His tip is one I have implemented into my walk-around routine and has saved me the embarrassment of realising I’ve forgotten to move the chocks or pitot cover.

2. Scrimping on the checklists

Typically, if you fly the same aircraft each time, you may become so familiar with the checklists that it’s easy to get slack. However, instructors are keen to point out this is one area that can seriously lead to disaster. A good way to combat checklist fatigue, especially on a walk around or pre-start, is to use an app that has a built-in checklist that you manually tick off by tapping the list. Check the app/play store for one specific to your aircraft type.

Safety mostly comes from good habits and well-established routines.

3. Multitasking while taxiing

Interestingly, this is often a habit set up by instructors themselves. I would need more than one hand to count the number of times I’ve had instructors text, program the GPS/autopilot or generally fiddle with their iPads while I’m taxiing. As many instructors have time restraints and many students resent paying for time on the ground, it can be tempting to multitask. However, when I spoke to instructors for this article, many listed this as one of their pet-peeves, stating near-misses, broken wing tip lights and taxiing over wet grass as incidents caused by multitasking. Taxiing too quickly was also added to this list.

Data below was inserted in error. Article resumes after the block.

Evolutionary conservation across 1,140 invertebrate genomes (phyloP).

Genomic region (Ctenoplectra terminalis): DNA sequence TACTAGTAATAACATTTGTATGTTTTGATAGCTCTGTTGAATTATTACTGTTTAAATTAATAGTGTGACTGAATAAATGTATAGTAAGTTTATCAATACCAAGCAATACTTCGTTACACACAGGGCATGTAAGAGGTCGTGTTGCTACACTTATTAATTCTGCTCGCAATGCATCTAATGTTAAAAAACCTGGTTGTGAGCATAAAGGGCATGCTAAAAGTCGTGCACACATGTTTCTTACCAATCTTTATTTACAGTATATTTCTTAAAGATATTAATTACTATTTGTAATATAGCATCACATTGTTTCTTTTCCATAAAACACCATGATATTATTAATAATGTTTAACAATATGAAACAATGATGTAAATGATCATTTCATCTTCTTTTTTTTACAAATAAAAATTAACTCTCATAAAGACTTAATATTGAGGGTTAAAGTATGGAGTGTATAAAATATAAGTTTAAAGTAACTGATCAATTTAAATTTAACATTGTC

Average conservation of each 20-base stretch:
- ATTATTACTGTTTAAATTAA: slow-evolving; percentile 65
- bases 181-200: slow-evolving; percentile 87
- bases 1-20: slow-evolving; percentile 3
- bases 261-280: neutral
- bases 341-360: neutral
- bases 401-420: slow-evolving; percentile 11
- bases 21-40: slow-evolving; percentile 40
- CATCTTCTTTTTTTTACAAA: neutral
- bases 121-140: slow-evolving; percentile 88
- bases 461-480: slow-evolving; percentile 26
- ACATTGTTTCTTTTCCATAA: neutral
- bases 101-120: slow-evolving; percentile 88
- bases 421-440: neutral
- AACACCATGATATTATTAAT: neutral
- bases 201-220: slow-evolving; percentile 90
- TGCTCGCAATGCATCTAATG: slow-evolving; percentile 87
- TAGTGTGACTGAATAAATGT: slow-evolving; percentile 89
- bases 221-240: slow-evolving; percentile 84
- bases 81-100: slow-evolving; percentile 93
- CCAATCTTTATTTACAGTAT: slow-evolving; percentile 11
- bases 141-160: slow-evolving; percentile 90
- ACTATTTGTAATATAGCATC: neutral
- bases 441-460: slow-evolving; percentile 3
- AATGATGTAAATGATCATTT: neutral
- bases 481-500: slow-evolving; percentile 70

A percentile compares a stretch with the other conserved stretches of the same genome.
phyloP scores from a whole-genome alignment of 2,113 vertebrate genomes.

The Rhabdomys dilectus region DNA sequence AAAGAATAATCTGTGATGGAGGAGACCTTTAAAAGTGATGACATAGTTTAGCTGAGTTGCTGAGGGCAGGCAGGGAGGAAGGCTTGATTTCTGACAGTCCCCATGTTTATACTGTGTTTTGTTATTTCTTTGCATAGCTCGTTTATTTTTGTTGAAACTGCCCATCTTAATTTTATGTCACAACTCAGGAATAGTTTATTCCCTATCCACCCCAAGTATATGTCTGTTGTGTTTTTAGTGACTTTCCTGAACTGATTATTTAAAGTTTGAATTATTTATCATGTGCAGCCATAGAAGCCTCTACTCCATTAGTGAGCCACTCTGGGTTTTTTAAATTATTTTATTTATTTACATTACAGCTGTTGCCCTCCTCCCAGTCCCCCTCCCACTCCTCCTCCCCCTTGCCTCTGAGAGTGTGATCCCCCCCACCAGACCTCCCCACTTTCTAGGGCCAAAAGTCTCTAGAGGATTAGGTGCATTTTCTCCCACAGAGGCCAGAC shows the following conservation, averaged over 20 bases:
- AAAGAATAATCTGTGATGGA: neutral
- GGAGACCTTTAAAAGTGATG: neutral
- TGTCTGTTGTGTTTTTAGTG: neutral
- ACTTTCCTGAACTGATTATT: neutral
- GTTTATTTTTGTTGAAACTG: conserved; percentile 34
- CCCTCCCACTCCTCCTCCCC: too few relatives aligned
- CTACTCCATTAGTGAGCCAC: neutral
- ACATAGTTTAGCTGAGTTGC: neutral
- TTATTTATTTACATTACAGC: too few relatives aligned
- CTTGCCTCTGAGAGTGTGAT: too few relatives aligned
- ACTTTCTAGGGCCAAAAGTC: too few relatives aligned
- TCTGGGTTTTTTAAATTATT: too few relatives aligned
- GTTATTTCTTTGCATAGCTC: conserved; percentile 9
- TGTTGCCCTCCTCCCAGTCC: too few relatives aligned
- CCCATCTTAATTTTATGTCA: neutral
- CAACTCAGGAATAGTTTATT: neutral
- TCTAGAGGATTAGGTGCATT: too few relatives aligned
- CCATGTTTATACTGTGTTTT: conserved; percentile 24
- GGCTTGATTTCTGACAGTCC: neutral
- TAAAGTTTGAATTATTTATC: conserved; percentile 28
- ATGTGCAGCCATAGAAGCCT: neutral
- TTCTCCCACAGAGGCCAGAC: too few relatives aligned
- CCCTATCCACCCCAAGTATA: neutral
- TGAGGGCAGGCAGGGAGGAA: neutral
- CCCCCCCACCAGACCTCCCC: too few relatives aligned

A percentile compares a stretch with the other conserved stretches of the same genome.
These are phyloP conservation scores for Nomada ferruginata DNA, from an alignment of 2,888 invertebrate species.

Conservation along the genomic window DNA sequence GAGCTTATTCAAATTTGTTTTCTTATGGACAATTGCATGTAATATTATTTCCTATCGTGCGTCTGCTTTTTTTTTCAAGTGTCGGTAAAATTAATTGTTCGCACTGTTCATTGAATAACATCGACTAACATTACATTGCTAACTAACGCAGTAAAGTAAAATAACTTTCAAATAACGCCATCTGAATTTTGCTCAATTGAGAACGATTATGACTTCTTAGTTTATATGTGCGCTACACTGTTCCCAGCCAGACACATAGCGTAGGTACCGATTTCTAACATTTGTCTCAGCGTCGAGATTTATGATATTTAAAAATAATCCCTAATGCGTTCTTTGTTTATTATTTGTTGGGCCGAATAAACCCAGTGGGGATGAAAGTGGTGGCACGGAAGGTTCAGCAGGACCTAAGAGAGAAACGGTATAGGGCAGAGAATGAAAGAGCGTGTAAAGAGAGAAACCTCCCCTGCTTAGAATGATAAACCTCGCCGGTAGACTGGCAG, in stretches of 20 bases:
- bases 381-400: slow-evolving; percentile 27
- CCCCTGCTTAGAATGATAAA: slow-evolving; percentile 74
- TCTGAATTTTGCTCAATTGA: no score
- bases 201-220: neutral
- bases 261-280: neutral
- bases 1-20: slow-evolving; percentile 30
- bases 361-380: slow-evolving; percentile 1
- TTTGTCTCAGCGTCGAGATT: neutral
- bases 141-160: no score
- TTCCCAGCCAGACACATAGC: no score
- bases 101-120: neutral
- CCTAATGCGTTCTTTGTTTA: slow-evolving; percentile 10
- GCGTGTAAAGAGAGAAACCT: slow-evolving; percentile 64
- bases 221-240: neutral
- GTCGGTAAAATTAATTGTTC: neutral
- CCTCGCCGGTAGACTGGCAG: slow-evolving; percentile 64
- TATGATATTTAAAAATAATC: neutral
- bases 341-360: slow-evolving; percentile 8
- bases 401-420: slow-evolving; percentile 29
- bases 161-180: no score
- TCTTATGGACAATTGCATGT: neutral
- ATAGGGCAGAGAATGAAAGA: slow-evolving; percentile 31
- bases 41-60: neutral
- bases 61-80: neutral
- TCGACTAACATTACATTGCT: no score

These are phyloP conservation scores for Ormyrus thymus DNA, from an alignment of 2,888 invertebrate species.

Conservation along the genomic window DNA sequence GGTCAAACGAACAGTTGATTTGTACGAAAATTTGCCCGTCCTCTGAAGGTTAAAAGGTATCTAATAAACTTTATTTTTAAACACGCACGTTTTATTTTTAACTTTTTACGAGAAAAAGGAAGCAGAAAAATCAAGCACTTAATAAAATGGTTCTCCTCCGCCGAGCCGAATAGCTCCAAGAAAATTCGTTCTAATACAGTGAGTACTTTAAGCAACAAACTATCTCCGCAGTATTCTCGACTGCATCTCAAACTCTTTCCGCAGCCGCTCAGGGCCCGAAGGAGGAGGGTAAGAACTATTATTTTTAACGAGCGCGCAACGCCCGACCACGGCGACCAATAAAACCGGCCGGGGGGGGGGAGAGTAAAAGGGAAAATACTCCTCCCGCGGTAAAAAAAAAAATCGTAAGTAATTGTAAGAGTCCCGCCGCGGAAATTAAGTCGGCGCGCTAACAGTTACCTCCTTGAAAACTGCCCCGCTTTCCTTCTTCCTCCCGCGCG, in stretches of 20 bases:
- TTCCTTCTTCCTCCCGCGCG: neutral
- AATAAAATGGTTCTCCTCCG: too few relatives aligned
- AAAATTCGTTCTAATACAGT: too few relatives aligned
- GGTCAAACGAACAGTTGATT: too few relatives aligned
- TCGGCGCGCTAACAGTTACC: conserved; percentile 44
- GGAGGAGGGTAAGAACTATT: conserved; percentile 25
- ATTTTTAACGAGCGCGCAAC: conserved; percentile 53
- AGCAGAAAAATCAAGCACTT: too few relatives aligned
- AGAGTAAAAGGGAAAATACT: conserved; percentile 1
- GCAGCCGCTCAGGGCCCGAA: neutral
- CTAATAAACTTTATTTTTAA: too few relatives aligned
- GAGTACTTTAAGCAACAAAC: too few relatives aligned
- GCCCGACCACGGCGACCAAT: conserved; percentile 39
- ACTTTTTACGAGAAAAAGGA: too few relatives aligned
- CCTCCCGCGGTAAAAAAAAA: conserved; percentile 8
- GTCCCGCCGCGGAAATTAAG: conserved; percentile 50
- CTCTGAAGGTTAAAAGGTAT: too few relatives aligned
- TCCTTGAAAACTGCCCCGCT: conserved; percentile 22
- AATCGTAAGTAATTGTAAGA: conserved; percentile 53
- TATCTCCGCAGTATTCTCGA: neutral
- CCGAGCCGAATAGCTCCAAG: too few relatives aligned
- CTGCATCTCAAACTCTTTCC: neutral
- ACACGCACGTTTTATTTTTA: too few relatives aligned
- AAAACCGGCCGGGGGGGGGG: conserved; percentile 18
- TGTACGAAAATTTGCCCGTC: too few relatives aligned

Set up good taxiing habits every time you fly by programming the GPS and posting to social media before you release the brakes and by practising excellent airmanship the minute the throttle is moved forward.

4. Head-down-itis

As more and more schools modernise their fleet, and private buyers look towards glass cockpits, there’s a lot more going on inside a modern cockpit than one with a traditional six-pack arrangement. Couple that with the increased use of tablets and we have more distractions inside the cockpit than ever. One Bankstown-based instructor said he often covers the primary flight display in the training phase to encourage pilots to practise the habit of scanning outside, particularly in the training area.

5. More right rudder!